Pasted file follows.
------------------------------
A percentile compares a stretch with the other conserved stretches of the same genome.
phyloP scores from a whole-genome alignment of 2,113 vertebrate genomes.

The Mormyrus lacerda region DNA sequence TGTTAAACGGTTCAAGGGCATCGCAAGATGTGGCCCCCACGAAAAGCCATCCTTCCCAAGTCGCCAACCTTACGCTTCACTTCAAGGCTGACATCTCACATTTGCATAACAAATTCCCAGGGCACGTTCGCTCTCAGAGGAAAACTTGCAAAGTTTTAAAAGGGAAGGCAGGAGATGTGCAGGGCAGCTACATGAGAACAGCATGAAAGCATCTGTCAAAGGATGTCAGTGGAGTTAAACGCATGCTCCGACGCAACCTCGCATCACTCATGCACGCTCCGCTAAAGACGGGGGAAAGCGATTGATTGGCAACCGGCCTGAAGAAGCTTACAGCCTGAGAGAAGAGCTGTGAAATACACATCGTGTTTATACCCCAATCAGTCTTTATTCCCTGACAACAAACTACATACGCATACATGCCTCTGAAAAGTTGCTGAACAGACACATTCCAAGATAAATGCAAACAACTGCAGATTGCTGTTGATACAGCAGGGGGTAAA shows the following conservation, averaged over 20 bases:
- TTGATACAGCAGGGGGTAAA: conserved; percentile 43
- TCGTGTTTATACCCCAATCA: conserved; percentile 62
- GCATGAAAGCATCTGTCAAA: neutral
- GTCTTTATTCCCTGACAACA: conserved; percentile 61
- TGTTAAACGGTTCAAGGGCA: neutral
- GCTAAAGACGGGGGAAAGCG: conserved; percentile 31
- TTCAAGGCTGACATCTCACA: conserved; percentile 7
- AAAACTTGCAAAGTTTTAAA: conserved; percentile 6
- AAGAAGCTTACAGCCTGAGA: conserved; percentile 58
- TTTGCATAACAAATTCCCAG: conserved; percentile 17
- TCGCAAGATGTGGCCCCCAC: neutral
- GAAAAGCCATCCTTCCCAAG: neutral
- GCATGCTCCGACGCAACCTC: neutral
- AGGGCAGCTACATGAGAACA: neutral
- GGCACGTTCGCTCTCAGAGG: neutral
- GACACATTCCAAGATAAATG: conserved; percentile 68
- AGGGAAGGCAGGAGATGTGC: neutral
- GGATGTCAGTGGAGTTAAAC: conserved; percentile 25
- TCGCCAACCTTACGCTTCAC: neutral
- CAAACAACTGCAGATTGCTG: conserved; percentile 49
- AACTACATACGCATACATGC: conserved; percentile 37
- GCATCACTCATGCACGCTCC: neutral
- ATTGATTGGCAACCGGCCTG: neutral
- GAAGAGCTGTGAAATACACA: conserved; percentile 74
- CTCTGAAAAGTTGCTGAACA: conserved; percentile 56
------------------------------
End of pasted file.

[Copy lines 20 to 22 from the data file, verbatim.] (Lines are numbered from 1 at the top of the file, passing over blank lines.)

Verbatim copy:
- AGGGAAGGCAGGAGATGTGC: neutral
- GGATGTCAGTGGAGTTAAAC: conserved; percentile 25
- TCGCCAACCTTACGCTTCAC: neutral